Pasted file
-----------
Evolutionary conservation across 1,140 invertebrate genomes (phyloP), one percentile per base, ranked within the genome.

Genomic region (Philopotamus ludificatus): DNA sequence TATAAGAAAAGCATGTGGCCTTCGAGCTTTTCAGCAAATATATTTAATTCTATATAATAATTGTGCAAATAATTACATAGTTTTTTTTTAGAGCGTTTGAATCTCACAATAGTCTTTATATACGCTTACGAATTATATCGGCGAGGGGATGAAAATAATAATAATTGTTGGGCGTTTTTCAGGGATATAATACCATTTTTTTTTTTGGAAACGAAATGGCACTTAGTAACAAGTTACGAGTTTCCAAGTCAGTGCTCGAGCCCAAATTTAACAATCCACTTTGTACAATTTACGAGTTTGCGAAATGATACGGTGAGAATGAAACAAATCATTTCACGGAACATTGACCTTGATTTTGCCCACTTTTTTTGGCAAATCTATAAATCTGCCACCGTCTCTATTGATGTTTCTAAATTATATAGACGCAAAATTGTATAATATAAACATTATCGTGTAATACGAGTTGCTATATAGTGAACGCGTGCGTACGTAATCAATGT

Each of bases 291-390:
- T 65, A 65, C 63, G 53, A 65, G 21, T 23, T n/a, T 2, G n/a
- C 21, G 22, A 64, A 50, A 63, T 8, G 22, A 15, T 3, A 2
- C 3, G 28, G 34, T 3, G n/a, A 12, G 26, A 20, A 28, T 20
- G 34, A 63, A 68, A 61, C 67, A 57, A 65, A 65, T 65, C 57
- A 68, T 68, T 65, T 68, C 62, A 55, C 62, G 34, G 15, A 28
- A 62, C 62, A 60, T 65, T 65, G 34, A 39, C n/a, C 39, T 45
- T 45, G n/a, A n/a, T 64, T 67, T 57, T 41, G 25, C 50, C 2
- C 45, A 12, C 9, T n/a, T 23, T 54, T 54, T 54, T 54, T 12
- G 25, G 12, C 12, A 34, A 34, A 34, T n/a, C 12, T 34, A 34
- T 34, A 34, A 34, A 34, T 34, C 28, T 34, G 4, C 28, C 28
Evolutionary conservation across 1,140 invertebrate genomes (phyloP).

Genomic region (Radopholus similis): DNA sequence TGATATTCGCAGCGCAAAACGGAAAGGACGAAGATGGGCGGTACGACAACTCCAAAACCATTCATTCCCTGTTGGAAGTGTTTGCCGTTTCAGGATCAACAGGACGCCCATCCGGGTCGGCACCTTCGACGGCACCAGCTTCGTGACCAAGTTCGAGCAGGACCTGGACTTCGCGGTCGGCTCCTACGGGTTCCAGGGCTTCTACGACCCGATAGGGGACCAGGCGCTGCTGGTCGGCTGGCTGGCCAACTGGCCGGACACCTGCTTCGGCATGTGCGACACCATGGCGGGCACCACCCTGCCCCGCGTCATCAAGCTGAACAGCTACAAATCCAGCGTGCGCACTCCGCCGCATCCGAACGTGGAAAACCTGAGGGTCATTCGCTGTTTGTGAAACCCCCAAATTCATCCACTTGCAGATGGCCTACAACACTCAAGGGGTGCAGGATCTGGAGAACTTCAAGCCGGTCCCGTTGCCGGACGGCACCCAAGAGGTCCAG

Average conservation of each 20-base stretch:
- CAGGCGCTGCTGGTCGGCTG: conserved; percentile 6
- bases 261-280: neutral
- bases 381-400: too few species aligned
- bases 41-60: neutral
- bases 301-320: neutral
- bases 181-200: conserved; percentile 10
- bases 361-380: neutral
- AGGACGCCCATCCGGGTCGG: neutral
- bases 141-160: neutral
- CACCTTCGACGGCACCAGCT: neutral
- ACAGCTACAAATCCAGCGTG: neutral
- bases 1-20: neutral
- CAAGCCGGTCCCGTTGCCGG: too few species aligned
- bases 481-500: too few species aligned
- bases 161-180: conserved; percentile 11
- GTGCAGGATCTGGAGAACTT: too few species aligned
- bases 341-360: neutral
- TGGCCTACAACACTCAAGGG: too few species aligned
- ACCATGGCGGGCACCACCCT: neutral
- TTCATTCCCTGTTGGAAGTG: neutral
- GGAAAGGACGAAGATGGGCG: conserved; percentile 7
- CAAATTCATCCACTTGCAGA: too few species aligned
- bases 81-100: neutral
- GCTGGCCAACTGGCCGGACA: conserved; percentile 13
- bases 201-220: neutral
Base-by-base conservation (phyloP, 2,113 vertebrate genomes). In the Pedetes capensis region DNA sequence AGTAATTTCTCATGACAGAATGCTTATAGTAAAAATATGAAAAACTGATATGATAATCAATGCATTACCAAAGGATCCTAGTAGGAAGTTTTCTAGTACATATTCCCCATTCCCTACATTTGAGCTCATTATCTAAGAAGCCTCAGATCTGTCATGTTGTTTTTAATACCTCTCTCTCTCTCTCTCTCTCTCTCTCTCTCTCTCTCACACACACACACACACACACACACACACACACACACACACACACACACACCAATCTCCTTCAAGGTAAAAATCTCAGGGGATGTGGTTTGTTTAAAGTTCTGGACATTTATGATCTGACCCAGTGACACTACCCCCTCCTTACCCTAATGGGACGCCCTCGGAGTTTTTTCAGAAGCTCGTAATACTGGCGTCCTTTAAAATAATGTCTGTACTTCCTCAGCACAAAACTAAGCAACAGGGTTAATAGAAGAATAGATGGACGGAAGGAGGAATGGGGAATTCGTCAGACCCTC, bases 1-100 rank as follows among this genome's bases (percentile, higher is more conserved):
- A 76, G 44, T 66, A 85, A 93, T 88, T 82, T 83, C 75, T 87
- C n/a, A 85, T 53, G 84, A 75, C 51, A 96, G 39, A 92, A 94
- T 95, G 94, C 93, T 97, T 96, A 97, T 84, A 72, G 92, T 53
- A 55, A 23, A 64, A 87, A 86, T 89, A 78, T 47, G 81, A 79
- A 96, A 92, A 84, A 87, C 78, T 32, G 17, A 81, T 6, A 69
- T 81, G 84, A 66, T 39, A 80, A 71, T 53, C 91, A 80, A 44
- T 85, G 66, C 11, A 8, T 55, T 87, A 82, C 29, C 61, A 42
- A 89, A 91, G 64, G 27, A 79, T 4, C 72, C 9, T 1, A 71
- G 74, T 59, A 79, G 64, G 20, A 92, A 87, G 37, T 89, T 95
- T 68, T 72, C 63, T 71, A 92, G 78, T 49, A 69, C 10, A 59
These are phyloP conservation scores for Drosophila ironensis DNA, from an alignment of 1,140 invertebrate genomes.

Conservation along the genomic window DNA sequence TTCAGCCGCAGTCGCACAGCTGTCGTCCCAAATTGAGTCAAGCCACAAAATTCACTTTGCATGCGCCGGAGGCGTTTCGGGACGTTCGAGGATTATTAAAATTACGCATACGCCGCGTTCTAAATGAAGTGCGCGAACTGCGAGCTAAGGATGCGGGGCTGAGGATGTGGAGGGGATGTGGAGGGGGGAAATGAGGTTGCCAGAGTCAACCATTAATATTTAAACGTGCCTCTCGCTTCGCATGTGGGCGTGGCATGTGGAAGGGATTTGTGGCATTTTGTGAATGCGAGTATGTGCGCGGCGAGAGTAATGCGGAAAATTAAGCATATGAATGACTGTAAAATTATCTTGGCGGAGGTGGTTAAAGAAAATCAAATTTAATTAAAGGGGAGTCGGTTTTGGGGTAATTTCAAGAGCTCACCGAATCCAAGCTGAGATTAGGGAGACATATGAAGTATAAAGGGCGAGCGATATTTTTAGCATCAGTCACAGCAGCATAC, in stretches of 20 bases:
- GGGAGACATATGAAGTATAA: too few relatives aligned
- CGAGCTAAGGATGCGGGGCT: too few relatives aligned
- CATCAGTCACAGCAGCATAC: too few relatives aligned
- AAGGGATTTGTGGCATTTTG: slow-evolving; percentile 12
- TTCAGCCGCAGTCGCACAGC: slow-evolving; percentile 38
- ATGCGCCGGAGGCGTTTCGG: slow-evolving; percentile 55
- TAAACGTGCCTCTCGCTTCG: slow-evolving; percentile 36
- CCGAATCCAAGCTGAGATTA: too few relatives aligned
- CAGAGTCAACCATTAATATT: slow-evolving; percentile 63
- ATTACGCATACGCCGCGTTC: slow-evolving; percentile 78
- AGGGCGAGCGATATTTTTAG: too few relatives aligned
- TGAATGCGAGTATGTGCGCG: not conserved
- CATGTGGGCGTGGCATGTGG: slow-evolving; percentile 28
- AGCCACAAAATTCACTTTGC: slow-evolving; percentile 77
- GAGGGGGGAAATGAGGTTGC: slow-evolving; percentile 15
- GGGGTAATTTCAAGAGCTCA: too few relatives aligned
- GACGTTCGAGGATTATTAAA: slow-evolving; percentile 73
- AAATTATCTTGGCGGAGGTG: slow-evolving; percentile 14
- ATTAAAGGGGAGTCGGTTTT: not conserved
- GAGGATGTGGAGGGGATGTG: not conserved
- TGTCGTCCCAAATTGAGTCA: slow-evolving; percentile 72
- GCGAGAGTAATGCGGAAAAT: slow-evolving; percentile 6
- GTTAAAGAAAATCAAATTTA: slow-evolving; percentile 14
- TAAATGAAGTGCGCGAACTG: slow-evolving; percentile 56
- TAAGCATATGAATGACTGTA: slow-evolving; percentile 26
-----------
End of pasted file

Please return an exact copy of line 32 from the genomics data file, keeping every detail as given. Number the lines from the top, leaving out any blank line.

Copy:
- GTGCAGGATCTGGAGAACTT: too few species aligned